You’ve seen them at the airport, at the beach or in a restaurant. A child is thrashing or kicking or on the ground while a desperate parent hovers nearby, trying to ignore angry glances from passersby. I know because I’ve been that anguished parent.
On display are “cognitive disabilities,” invisible handicaps related to how children’s brains work. For many kids with cognitive disabilities or developmental disorders, a car can be a prison, a plane or a new hotel room can be sheer terror.
In the past, families were stuck, barely venturing outside the county, certainly not on an overnight trip. Travel meant potential trauma minefields, and unfortunately, we live in a world where bystanders are more apt to call the police or Child Protective Services than offer help to the parents.
“You’re in this constant fear you’re going to get kicked out of the hotel because of whatever is going on with your child,” says Sara Lawton, 38, a Shoreline mom of an 8-year-old son with fetal alcohol syndrome. He was adopted six years ago.
“We have been planning a trip to Disney for a long time, but the idea of putting him in an airplane is panic-inducing for us,” she says. “You’re stuck in a tube hurtling through the sky, and what if he has a meltdown and he is swearing and kicking? What are we going to do?”
If a pilot makes an emergency landing due to a panicking child on a crowded plane, unless treated as a medical emergency, the cost to the parents could be north of $10,000. Lawton has managed to take her child to the Christmas lights in Leavenworth and Great Wolf Lodge south of Olympia, even though hotel noises stress her child out.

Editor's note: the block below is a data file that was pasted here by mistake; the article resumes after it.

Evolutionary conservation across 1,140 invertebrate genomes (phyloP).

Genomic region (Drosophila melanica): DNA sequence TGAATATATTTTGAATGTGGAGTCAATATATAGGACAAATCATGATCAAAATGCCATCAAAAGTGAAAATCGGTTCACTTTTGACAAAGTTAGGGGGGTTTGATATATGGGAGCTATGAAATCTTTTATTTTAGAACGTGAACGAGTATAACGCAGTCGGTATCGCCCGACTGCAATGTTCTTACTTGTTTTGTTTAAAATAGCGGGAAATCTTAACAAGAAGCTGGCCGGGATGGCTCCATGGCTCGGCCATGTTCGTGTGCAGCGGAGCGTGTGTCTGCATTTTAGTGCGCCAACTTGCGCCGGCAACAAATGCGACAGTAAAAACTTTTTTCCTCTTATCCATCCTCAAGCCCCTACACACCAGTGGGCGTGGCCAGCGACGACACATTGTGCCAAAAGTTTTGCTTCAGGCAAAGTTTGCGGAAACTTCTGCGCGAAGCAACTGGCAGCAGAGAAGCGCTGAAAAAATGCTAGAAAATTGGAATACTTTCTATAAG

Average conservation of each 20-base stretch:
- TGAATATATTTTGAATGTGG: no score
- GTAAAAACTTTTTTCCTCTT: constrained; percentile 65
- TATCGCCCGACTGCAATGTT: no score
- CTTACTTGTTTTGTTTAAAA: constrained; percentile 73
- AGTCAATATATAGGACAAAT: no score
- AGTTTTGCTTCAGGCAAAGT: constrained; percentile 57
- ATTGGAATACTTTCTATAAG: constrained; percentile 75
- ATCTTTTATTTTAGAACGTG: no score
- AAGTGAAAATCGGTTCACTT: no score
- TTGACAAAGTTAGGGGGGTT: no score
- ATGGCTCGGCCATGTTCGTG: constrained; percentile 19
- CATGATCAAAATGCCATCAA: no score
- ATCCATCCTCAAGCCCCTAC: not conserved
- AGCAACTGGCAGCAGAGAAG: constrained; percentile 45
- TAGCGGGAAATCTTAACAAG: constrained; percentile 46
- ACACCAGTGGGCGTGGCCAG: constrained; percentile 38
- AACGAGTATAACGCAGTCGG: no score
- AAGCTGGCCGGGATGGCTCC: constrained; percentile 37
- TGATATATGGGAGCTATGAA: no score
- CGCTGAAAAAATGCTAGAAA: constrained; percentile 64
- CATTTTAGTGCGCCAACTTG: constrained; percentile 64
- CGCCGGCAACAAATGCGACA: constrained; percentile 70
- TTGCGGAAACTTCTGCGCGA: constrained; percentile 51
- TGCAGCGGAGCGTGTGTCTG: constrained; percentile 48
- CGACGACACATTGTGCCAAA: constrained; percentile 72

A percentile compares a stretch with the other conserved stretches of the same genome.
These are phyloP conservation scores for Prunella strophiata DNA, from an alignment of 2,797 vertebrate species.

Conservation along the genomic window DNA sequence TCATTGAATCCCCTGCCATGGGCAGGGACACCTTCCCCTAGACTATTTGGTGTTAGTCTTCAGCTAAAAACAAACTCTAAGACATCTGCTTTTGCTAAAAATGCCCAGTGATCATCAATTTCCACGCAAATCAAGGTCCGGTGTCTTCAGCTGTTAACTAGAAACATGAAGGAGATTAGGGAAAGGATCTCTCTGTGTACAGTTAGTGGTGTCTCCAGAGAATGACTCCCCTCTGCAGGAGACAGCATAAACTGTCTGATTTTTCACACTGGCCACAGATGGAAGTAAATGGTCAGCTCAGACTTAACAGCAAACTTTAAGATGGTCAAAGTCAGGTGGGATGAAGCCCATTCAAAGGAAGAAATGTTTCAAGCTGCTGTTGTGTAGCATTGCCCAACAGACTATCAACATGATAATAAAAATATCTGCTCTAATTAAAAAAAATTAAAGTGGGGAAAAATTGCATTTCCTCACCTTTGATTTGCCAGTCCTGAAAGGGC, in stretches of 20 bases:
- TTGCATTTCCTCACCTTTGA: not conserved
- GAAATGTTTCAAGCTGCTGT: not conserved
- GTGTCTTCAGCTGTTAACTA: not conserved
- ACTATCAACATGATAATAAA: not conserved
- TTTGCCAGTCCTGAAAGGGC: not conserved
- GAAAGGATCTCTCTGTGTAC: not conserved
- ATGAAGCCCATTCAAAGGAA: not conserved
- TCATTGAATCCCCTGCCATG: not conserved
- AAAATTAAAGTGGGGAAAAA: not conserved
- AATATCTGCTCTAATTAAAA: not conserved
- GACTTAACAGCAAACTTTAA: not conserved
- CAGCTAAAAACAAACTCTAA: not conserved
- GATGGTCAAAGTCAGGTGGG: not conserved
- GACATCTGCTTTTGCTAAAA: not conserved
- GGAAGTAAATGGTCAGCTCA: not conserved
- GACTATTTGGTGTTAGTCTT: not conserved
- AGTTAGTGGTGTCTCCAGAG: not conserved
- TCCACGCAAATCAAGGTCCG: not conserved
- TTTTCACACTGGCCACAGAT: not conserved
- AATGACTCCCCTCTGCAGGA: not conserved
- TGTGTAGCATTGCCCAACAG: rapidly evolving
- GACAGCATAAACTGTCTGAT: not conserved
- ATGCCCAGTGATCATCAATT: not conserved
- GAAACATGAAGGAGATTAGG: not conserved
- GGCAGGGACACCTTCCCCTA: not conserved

“It feels really, really lonely,” she says. “You see all these other families having fun and being carefree, whereas your kid is so full of anxiety, he cannot have fun. So our world has gotten really small.”
Still, regardless of what cognitive disability or developmental disorder your child might have, it is possible to go on the road, provided your family can afford the extra expenses.
I talked to several families who have traveled successfully with children with disabilities — here are some tactics that help kids have fun while helping parents relax.
Look for places with programs to help
Rhonda Massey Martin, 43, a physical therapist in Tacoma, has two daughters, ages 6 and 9, the youngest of whom has sensory-processing difficulties, anxiety and what Martin calls “problems surrounding food due to early neglect.”
The 6-year-old was adopted at six months. At first, Martin couldn’t even drive her to grandparents in Sequim because of the child’s terrified wails. Since then, the family has been to Hawaii three times and to Disneyland twice.
Still, the only restaurant food Martin’s younger daughter will eat is pepperoni pizza. If she doesn’t get what she wants, there is a meltdown.
“We have to be very detailed with schedules, places to eat, bringing extra food and researching restaurant menus ahead of time,” Martin says. “It’s all second nature to me now, but definitely trial and error at first.”
About 5.1% of Washington state’s 7-plus million adult residents live with serious mental health conditions such as schizophrenia, bipolar disorder and depression. The state branch of the National Alliance on Mental Illness says 50% of all mental illnesses kick in by the time a child is 14.